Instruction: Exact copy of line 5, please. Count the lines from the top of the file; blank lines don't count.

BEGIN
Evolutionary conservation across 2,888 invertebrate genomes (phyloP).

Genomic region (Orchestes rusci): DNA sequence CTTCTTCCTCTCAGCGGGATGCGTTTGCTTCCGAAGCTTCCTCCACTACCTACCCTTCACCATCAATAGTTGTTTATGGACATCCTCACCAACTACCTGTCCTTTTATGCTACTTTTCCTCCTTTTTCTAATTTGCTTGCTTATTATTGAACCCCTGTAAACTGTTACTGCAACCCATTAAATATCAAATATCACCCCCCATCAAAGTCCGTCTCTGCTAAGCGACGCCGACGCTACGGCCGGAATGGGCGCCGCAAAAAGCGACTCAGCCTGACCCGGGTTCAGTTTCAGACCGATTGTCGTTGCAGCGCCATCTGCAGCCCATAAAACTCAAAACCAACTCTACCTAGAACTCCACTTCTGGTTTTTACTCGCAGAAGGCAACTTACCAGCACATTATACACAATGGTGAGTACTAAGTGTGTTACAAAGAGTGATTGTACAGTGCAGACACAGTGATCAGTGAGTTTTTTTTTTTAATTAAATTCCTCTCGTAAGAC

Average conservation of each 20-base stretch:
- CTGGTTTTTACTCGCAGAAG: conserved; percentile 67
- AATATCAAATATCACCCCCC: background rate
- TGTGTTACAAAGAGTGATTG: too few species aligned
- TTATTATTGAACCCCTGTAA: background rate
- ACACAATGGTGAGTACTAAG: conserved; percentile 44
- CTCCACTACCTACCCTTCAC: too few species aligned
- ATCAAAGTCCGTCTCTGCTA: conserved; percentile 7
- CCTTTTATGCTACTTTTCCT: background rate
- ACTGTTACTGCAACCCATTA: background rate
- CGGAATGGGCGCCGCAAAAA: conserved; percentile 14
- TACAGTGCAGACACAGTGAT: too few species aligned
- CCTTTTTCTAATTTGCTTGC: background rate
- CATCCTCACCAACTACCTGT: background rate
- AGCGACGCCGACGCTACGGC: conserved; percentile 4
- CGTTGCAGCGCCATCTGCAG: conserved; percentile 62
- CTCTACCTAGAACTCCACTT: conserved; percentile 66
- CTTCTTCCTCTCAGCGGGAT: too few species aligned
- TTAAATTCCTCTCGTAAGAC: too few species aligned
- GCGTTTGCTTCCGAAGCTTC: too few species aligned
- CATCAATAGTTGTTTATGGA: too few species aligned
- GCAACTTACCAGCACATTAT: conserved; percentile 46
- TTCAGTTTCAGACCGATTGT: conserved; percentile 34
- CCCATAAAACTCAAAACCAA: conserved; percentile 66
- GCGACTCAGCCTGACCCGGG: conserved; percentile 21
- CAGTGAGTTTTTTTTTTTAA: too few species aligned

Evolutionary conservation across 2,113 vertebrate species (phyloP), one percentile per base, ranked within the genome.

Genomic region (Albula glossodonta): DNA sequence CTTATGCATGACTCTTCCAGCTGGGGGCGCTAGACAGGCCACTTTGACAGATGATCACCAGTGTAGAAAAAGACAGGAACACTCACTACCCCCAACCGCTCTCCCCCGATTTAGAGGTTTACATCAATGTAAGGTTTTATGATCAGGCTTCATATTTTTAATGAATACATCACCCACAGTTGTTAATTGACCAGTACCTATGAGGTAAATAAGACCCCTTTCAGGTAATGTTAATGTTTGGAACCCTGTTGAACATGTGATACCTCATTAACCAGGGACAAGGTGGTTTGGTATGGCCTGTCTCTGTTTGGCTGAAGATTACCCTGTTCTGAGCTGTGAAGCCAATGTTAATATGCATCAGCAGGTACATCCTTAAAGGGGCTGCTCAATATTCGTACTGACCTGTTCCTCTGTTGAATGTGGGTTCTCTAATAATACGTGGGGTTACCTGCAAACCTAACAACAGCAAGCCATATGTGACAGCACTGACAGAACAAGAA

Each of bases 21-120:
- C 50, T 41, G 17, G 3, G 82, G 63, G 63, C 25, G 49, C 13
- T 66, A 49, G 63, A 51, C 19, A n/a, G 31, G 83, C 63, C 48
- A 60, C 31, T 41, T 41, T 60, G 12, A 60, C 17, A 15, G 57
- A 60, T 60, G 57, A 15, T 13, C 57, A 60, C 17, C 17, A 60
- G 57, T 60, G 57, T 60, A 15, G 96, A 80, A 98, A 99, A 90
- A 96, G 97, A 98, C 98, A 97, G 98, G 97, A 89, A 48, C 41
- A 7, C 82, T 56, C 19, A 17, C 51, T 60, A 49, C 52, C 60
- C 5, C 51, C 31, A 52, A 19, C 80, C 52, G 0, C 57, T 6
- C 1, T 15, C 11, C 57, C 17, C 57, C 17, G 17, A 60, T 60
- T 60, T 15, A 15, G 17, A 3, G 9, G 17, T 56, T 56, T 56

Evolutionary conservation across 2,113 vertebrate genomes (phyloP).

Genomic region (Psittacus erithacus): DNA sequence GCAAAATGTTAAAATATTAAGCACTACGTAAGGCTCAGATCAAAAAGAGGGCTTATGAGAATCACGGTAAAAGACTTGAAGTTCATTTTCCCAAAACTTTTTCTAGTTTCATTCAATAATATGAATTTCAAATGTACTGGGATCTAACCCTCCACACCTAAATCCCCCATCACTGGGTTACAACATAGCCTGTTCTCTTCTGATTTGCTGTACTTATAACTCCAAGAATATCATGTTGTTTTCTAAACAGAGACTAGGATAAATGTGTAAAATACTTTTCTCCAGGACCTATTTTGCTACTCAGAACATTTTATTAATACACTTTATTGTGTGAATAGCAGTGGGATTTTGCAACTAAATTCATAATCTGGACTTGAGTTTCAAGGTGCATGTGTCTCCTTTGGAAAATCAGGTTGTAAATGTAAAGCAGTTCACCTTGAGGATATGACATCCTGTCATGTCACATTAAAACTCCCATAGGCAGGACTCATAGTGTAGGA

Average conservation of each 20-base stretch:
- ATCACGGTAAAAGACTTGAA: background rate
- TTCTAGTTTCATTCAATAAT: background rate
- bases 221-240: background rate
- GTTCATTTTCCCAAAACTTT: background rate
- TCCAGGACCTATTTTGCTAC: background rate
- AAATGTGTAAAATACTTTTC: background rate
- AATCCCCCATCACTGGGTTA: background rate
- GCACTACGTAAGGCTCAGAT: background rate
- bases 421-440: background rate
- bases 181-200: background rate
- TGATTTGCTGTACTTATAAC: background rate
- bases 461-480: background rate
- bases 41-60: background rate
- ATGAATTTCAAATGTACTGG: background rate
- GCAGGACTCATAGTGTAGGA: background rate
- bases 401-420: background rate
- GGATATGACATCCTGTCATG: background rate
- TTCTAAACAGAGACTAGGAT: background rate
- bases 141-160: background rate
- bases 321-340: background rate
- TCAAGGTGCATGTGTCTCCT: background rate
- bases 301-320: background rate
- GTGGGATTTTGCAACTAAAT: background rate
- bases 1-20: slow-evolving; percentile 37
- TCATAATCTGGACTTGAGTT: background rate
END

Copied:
- AATATCAAATATCACCCCCC: background rate